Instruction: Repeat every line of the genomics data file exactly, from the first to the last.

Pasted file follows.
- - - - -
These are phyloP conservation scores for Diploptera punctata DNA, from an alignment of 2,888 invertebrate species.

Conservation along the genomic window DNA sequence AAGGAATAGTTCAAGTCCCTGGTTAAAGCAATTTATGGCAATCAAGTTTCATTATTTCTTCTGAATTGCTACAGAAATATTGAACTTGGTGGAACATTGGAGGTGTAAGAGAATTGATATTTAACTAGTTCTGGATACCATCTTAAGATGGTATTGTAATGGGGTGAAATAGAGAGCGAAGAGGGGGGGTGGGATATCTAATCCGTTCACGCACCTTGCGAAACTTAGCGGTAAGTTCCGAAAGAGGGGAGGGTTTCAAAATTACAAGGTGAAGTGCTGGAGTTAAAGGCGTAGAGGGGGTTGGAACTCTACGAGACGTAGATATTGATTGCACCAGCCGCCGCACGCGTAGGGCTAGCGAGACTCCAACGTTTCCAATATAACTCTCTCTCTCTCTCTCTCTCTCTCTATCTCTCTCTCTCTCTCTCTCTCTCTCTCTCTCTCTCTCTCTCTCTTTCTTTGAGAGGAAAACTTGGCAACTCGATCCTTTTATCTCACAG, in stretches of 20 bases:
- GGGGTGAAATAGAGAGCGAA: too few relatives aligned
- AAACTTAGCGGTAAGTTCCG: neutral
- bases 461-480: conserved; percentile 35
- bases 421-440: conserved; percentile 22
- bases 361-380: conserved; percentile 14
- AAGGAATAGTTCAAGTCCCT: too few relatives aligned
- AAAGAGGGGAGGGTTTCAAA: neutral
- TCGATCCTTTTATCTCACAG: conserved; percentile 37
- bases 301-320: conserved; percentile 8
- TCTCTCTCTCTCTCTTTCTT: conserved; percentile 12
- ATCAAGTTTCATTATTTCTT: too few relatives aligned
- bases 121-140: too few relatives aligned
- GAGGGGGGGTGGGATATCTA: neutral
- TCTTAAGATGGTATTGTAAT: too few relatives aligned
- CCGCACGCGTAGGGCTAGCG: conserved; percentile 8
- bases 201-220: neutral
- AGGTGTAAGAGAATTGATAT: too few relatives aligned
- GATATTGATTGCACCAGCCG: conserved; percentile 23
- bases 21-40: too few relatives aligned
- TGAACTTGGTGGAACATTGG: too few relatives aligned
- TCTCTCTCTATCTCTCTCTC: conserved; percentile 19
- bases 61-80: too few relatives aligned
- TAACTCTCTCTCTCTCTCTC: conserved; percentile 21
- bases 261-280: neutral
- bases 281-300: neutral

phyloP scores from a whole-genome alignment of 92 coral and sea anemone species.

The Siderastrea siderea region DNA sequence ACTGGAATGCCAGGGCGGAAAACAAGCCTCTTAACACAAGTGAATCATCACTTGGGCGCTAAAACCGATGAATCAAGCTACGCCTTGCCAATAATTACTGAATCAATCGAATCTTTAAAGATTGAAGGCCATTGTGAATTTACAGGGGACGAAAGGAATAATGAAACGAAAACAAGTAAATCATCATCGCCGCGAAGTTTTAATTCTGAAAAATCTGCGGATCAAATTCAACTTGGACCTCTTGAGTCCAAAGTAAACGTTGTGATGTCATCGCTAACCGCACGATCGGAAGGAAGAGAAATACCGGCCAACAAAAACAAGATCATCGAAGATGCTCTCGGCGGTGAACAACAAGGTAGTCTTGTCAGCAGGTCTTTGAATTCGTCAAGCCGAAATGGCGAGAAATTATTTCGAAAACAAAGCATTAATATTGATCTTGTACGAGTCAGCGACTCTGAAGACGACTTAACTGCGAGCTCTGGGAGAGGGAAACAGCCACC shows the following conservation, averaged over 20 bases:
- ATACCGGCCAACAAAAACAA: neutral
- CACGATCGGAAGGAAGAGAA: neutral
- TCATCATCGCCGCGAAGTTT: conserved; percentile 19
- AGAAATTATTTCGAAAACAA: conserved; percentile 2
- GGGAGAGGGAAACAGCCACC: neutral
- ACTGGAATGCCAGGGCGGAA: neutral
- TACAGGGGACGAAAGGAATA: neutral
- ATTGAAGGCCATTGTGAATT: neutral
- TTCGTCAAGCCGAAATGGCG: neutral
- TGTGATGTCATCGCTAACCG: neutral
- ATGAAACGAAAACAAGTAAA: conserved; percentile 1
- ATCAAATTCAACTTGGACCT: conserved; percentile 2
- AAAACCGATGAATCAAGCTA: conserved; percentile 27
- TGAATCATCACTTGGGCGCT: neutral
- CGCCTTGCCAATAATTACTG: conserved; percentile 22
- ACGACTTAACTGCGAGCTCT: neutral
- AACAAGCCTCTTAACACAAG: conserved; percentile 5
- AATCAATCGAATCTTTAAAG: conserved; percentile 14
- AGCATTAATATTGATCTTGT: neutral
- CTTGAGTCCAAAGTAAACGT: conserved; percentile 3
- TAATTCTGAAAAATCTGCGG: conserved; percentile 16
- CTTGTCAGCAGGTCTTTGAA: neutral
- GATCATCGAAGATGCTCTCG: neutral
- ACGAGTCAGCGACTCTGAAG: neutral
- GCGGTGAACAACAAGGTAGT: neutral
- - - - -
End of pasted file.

These are phyloP conservation scores for Diploptera punctata DNA, from an alignment of 2,888 invertebrate species.

Conservation along the genomic window DNA sequence AAGGAATAGTTCAAGTCCCTGGTTAAAGCAATTTATGGCAATCAAGTTTCATTATTTCTTCTGAATTGCTACAGAAATATTGAACTTGGTGGAACATTGGAGGTGTAAGAGAATTGATATTTAACTAGTTCTGGATACCATCTTAAGATGGTATTGTAATGGGGTGAAATAGAGAGCGAAGAGGGGGGGTGGGATATCTAATCCGTTCACGCACCTTGCGAAACTTAGCGGTAAGTTCCGAAAGAGGGGAGGGTTTCAAAATTACAAGGTGAAGTGCTGGAGTTAAAGGCGTAGAGGGGGTTGGAACTCTACGAGACGTAGATATTGATTGCACCAGCCGCCGCACGCGTAGGGCTAGCGAGACTCCAACGTTTCCAATATAACTCTCTCTCTCTCTCTCTCTCTCTCTATCTCTCTCTCTCTCTCTCTCTCTCTCTCTCTCTCTCTCTCTCTCTTTCTTTGAGAGGAAAACTTGGCAACTCGATCCTTTTATCTCACAG, in stretches of 20 bases:
- GGGGTGAAATAGAGAGCGAA: too few relatives aligned
- AAACTTAGCGGTAAGTTCCG: neutral
- bases 461-480: conserved; percentile 35
- bases 421-440: conserved; percentile 22
- bases 361-380: conserved; percentile 14
- AAGGAATAGTTCAAGTCCCT: too few relatives aligned
- AAAGAGGGGAGGGTTTCAAA: neutral
- TCGATCCTTTTATCTCACAG: conserved; percentile 37
- bases 301-320: conserved; percentile 8
- TCTCTCTCTCTCTCTTTCTT: conserved; percentile 12
- ATCAAGTTTCATTATTTCTT: too few relatives aligned
- bases 121-140: too few relatives aligned
- GAGGGGGGGTGGGATATCTA: neutral
- TCTTAAGATGGTATTGTAAT: too few relatives aligned
- CCGCACGCGTAGGGCTAGCG: conserved; percentile 8
- bases 201-220: neutral
- AGGTGTAAGAGAATTGATAT: too few relatives aligned
- GATATTGATTGCACCAGCCG: conserved; percentile 23
- bases 21-40: too few relatives aligned
- TGAACTTGGTGGAACATTGG: too few relatives aligned
- TCTCTCTCTATCTCTCTCTC: conserved; percentile 19
- bases 61-80: too few relatives aligned
- TAACTCTCTCTCTCTCTCTC: conserved; percentile 21
- bases 261-280: neutral
- bases 281-300: neutral

phyloP scores from a whole-genome alignment of 92 coral and sea anemone species.

The Siderastrea siderea region DNA sequence ACTGGAATGCCAGGGCGGAAAACAAGCCTCTTAACACAAGTGAATCATCACTTGGGCGCTAAAACCGATGAATCAAGCTACGCCTTGCCAATAATTACTGAATCAATCGAATCTTTAAAGATTGAAGGCCATTGTGAATTTACAGGGGACGAAAGGAATAATGAAACGAAAACAAGTAAATCATCATCGCCGCGAAGTTTTAATTCTGAAAAATCTGCGGATCAAATTCAACTTGGACCTCTTGAGTCCAAAGTAAACGTTGTGATGTCATCGCTAACCGCACGATCGGAAGGAAGAGAAATACCGGCCAACAAAAACAAGATCATCGAAGATGCTCTCGGCGGTGAACAACAAGGTAGTCTTGTCAGCAGGTCTTTGAATTCGTCAAGCCGAAATGGCGAGAAATTATTTCGAAAACAAAGCATTAATATTGATCTTGTACGAGTCAGCGACTCTGAAGACGACTTAACTGCGAGCTCTGGGAGAGGGAAACAGCCACC shows the following conservation, averaged over 20 bases:
- ATACCGGCCAACAAAAACAA: neutral
- CACGATCGGAAGGAAGAGAA: neutral
- TCATCATCGCCGCGAAGTTT: conserved; percentile 19
- AGAAATTATTTCGAAAACAA: conserved; percentile 2
- GGGAGAGGGAAACAGCCACC: neutral
- ACTGGAATGCCAGGGCGGAA: neutral
- TACAGGGGACGAAAGGAATA: neutral
- ATTGAAGGCCATTGTGAATT: neutral
- TTCGTCAAGCCGAAATGGCG: neutral
- TGTGATGTCATCGCTAACCG: neutral
- ATGAAACGAAAACAAGTAAA: conserved; percentile 1
- ATCAAATTCAACTTGGACCT: conserved; percentile 2
- AAAACCGATGAATCAAGCTA: conserved; percentile 27
- TGAATCATCACTTGGGCGCT: neutral
- CGCCTTGCCAATAATTACTG: conserved; percentile 22
- ACGACTTAACTGCGAGCTCT: neutral
- AACAAGCCTCTTAACACAAG: conserved; percentile 5
- AATCAATCGAATCTTTAAAG: conserved; percentile 14
- AGCATTAATATTGATCTTGT: neutral
- CTTGAGTCCAAAGTAAACGT: conserved; percentile 3
- TAATTCTGAAAAATCTGCGG: conserved; percentile 16
- CTTGTCAGCAGGTCTTTGAA: neutral
- GATCATCGAAGATGCTCTCG: neutral
- ACGAGTCAGCGACTCTGAAG: neutral
- GCGGTGAACAACAAGGTAGT: neutral